Tag Archives: Garda Siochana

10th August – Deaths & Events in Northern Ireland Troubles

10th August

Key Events & Deaths on this day in Northern Ireland Troubles

Tuesday 10 August 1971

During the 9 August 1971 and the early hours of the 10 August Northern Ireland experienced the worst violence since August 1969.

Over the following days thousands of people (estimated at 7,000), the majority of them Catholics, were forced to flee their homes. Many Catholic ‘refugees’ moved to the Republic of Ireland, and have never returned to Northern Ireland.

Saturday 10 August 1974

The body of Patrick Kelly (33), a Nationalist councillor, was discovered in Lough Eyes, near Lisbellaw, County Fermanagh. Kelly had disappeared on 24 July 1974 after leaving Trillick, County Tyrone, to travel home.

Sunday 10 August 1975

There was an outbreak of shooting between the Irish Republican Army (IRA) and the British Army in west Belfast.

     

Siobhan McCabe, & Patrick Crawford,

Two Catholic children, aged 4 and 15 years, were killed in the crossfire during separate incidents and another eight people were injured.

[These incidents mark a further dilution of the IRA truce.]

Tuesday 10 August 1976

Peace People (Women’s Peace Movement) Established

A member of the Irish Republican Army (IRA) was shot dead, by a British Army mobile patrol, as he drove a car along Finaghy Road North, Belfast.

The car then went out of control and ploughed into the Maguire family who were walking on the pavement.

Three children were killed as a result of this incident, Joanne Maguire (9), John Maguire (3) and Andrew Maguire (6 weeks).

Two of the children died at the scene and the third died the following day. In the aftermath of these deaths there were a series of peace rallies held in Belfast and across Northern Ireland.

There were rallies on 12 August 1976, 14 August 1976, 21 August 1976, 28 August 1976 and in London on 27 November 1976.

Mairead Maguire, July 2009
Mairead Maguire

The rallies were organised by the children’s aunt, Mairead Corrigan, and another woman, Betty Williams (they were later joined by Ciaran McKeown).

Betty Williams.jpg
Betty Williams

Initially the group called itself the Women’s Peace Movement as the rallies were mainly attended by women from both the main communities. Later the name was changed to the Peace People.

The rallies were the first since ‘the Troubles’ began where large number of Catholics and Protestants joined forces on the streets of Northern Ireland to call for peace. On 10 October 1977 it was announced that Mairead Corrigan and Betty Williams would receive the Nobel Peace Prize for their work. On 5 October 1978 the original leaders of the Peace People announced that they were stepping down from the leadership of the organisation.

Wednesday 10 August 1977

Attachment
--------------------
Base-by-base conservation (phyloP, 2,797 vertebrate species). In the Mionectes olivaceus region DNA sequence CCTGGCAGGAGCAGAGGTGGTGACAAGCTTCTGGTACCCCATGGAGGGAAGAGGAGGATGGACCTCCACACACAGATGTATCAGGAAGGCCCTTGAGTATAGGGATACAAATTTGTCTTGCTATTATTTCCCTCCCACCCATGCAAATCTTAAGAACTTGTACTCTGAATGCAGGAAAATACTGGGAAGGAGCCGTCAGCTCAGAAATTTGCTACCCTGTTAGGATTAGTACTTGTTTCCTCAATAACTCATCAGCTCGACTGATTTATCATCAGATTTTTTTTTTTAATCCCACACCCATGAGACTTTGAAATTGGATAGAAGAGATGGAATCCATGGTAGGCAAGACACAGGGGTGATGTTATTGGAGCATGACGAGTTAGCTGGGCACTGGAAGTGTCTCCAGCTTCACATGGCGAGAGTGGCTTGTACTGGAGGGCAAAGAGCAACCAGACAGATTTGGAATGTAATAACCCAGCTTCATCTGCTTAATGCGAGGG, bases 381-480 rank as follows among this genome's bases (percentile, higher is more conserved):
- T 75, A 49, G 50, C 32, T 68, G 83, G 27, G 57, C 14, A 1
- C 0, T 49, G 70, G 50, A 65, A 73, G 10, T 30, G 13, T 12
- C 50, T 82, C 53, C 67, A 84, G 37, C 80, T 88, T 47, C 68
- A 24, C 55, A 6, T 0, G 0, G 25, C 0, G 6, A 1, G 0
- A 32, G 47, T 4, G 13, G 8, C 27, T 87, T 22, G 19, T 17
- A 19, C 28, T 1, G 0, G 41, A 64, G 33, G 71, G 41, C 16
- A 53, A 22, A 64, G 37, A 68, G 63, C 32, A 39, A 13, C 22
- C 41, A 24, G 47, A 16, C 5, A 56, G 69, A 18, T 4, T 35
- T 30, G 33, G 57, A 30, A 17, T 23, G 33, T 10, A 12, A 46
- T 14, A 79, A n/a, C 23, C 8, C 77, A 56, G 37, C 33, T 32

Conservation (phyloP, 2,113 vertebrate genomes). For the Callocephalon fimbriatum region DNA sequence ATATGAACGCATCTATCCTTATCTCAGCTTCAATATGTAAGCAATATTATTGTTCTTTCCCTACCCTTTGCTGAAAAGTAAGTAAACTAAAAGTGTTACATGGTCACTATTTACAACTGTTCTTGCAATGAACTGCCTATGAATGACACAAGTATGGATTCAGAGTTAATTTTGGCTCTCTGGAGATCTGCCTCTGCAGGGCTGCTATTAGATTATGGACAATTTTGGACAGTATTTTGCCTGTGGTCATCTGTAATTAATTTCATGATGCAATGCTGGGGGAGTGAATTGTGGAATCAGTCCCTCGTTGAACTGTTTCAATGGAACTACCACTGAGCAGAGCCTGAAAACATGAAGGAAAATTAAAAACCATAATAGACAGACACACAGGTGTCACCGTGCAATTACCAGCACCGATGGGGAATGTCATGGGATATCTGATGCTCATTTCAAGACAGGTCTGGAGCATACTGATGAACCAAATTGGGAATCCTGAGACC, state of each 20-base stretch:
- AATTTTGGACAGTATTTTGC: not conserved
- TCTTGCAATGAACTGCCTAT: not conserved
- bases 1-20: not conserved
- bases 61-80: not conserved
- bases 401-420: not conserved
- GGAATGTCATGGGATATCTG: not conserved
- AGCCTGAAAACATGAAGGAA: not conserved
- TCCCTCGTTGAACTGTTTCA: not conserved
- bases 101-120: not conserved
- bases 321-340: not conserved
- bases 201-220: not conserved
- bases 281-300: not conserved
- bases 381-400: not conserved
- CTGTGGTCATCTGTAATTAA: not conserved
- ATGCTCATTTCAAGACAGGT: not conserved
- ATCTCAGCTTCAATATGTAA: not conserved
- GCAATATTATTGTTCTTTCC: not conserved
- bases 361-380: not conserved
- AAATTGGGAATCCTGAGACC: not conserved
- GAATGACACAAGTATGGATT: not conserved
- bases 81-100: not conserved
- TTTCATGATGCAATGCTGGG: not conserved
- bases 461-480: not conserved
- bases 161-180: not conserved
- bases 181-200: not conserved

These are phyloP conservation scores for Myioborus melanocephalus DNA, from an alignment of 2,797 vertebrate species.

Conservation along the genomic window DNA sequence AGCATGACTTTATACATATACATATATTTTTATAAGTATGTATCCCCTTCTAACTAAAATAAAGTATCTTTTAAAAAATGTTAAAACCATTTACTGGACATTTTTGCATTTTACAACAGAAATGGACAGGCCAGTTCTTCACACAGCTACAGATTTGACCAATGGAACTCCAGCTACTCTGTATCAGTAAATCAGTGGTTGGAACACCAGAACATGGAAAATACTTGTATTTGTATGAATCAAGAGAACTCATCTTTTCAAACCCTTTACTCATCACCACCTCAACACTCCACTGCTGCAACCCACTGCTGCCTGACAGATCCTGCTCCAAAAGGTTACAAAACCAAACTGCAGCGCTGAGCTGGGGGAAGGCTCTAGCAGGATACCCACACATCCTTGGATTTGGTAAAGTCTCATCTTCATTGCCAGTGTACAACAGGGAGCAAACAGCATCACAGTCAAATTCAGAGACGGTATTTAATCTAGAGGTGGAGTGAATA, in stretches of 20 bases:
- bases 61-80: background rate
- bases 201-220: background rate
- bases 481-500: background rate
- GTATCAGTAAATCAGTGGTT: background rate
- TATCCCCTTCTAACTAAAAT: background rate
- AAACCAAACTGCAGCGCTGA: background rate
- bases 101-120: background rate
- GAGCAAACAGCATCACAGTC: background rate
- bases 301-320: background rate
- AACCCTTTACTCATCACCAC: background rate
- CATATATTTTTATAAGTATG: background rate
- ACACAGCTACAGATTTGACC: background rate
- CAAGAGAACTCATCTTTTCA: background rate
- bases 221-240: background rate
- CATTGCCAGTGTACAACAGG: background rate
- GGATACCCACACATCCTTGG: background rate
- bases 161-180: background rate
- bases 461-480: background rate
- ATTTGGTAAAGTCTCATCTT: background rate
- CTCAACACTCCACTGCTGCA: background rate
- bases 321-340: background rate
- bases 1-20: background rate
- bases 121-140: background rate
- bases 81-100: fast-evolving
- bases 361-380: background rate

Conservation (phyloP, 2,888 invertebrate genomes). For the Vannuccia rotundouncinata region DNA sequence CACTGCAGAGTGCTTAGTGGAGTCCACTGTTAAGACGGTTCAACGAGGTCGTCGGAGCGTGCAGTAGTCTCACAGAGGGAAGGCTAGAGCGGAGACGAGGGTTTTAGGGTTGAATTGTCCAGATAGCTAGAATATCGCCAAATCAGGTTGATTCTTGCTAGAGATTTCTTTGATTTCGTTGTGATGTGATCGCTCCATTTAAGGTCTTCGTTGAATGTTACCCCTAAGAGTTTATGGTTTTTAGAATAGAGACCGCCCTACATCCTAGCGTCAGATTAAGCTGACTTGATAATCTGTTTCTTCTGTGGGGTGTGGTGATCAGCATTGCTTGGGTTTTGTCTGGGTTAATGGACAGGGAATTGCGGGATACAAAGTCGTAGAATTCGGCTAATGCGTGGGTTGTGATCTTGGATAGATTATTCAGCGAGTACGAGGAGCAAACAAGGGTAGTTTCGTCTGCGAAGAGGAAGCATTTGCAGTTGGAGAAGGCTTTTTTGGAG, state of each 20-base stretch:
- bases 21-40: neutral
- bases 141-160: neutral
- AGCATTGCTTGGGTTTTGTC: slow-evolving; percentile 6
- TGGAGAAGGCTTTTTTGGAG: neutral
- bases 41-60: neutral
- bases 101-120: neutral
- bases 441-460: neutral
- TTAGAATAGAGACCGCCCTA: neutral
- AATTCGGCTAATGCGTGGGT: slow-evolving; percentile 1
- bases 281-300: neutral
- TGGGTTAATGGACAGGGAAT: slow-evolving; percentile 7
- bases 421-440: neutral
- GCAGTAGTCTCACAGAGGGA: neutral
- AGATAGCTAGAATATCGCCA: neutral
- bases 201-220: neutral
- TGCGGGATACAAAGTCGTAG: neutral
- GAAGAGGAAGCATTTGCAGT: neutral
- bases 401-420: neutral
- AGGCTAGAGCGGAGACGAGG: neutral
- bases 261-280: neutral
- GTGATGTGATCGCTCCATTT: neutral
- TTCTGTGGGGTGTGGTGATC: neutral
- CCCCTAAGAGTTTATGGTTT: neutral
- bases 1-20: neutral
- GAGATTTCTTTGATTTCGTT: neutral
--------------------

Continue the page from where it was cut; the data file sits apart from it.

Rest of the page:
The Irish Republican Army (IRA) planted a small bomb in a garden on the campus of the New University of Ulster which was visited by the Queen as part of her jubilee celebrations. The bomb exploded after the Queen had left and it caused no injuries, nor was the Queen’s schedule affected. Members of the Social Democratic and Labour Party (SDLP) refused to attend a reception in her honour.

Monday 10 August 1981

Patrick Sheehan

Patrick Sheehan, then an Irish Republican Army (IRA) prisoner, joined the hunger strike.

Friday 10 August 1984

Francis Hand (Garda Siochana )

A member of the Garda Siochana (GS) was shot dead by the Irish Republican Army (IRA) in County Meath. A member of the Ulster Defence Association (UDA) was accidentally killed as he tried to escape from the Maze Prison.

Monday 10 August 1992

UDA Banned

( See UDA Page for background & History )

Patrick Mayhew, then Secretary of State for Northern Ireland, announced that the Ulster Defence Association (UDA) was to be proscribed (banned) as of from midnight.

The move was welcomed by Nationalist politicians who felt the decision was long overdue.

Many commentators felt that the timing of the move was related to the recent upsurge in Loyalist violence. During the first six months of the year the Ulster Freedom Fighters (UFF), a cover name (pseudonym) used by the Ulster Defence Association (UDA), had killed more people than the Irish Republican Army (IRA).

Wednesday 10 August 1994

Harry O’Neill (60), a Catholic civilian, was shot dead by the Ulster Freedom Fighters (UFF), a cover name (pseudonym) used by the Ulster Defence Association (UDA).

He was killed while working as security man at a supermarket, Orby Link, Castlereagh, Belfast.

Saturday 10 August 1996

In a decision taken during the morning the Apprentice Boys of Derry organisation decided not to try to walk along the section of closed-off Derry walls. The main parade through the centre of the city went ahead as planned. Contentious parades in Newtownbutler and Roslea, County Fermanagh went ahead after compromises were reached with local residents. There was trouble in Dunloy, County Derry, when a large group of Apprentice Boys tried to parade through the village.

John Molloy (18), a Catholic man, was stabbed to death in Belfast.

Sunday 10 August 1997